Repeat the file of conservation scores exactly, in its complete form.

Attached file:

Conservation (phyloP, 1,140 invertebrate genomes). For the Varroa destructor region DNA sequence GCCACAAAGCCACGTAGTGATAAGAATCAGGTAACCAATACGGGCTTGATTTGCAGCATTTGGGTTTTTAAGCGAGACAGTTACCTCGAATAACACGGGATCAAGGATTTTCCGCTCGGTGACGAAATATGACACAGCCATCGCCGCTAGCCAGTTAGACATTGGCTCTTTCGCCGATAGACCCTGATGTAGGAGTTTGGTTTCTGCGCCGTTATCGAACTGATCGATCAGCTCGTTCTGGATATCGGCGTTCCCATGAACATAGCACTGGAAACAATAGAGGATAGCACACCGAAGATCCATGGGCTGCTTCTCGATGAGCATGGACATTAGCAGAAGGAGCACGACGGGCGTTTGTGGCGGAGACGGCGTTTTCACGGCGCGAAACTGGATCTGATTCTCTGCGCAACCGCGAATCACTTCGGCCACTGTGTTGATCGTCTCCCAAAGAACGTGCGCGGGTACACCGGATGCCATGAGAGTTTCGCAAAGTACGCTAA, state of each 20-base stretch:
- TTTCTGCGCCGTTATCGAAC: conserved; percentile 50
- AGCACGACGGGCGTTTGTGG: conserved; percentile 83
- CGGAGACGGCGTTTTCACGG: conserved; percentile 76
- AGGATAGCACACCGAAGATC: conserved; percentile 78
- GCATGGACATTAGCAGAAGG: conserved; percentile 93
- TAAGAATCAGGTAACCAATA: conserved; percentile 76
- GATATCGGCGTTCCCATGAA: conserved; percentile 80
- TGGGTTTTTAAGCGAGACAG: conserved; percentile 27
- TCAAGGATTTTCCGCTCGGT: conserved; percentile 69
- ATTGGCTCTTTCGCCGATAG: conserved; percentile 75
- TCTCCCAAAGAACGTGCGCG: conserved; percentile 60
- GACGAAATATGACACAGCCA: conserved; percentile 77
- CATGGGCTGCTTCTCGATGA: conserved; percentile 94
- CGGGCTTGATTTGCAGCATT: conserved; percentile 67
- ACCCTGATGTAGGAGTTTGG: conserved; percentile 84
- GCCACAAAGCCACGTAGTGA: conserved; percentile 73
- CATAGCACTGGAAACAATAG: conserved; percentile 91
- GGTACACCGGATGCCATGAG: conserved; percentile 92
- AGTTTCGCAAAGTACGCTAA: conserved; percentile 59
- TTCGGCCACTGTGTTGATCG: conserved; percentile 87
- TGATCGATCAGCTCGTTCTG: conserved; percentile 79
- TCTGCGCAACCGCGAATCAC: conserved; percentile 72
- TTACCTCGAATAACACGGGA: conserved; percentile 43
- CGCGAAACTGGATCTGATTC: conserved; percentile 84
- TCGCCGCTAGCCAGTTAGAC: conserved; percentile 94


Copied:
Conservation (phyloP, 1,140 invertebrate genomes). For the Varroa destructor region DNA sequence GCCACAAAGCCACGTAGTGATAAGAATCAGGTAACCAATACGGGCTTGATTTGCAGCATTTGGGTTTTTAAGCGAGACAGTTACCTCGAATAACACGGGATCAAGGATTTTCCGCTCGGTGACGAAATATGACACAGCCATCGCCGCTAGCCAGTTAGACATTGGCTCTTTCGCCGATAGACCCTGATGTAGGAGTTTGGTTTCTGCGCCGTTATCGAACTGATCGATCAGCTCGTTCTGGATATCGGCGTTCCCATGAACATAGCACTGGAAACAATAGAGGATAGCACACCGAAGATCCATGGGCTGCTTCTCGATGAGCATGGACATTAGCAGAAGGAGCACGACGGGCGTTTGTGGCGGAGACGGCGTTTTCACGGCGCGAAACTGGATCTGATTCTCTGCGCAACCGCGAATCACTTCGGCCACTGTGTTGATCGTCTCCCAAAGAACGTGCGCGGGTACACCGGATGCCATGAGAGTTTCGCAAAGTACGCTAA, state of each 20-base stretch:
- TTTCTGCGCCGTTATCGAAC: conserved; percentile 50
- AGCACGACGGGCGTTTGTGG: conserved; percentile 83
- CGGAGACGGCGTTTTCACGG: conserved; percentile 76
- AGGATAGCACACCGAAGATC: conserved; percentile 78
- GCATGGACATTAGCAGAAGG: conserved; percentile 93
- TAAGAATCAGGTAACCAATA: conserved; percentile 76
- GATATCGGCGTTCCCATGAA: conserved; percentile 80
- TGGGTTTTTAAGCGAGACAG: conserved; percentile 27
- TCAAGGATTTTCCGCTCGGT: conserved; percentile 69
- ATTGGCTCTTTCGCCGATAG: conserved; percentile 75
- TCTCCCAAAGAACGTGCGCG: conserved; percentile 60
- GACGAAATATGACACAGCCA: conserved; percentile 77
- CATGGGCTGCTTCTCGATGA: conserved; percentile 94
- CGGGCTTGATTTGCAGCATT: conserved; percentile 67
- ACCCTGATGTAGGAGTTTGG: conserved; percentile 84
- GCCACAAAGCCACGTAGTGA: conserved; percentile 73
- CATAGCACTGGAAACAATAG: conserved; percentile 91
- GGTACACCGGATGCCATGAG: conserved; percentile 92
- AGTTTCGCAAAGTACGCTAA: conserved; percentile 59
- TTCGGCCACTGTGTTGATCG: conserved; percentile 87
- TGATCGATCAGCTCGTTCTG: conserved; percentile 79
- TCTGCGCAACCGCGAATCAC: conserved; percentile 72
- TTACCTCGAATAACACGGGA: conserved; percentile 43
- CGCGAAACTGGATCTGATTC: conserved; percentile 84
- TCGCCGCTAGCCAGTTAGAC: conserved; percentile 94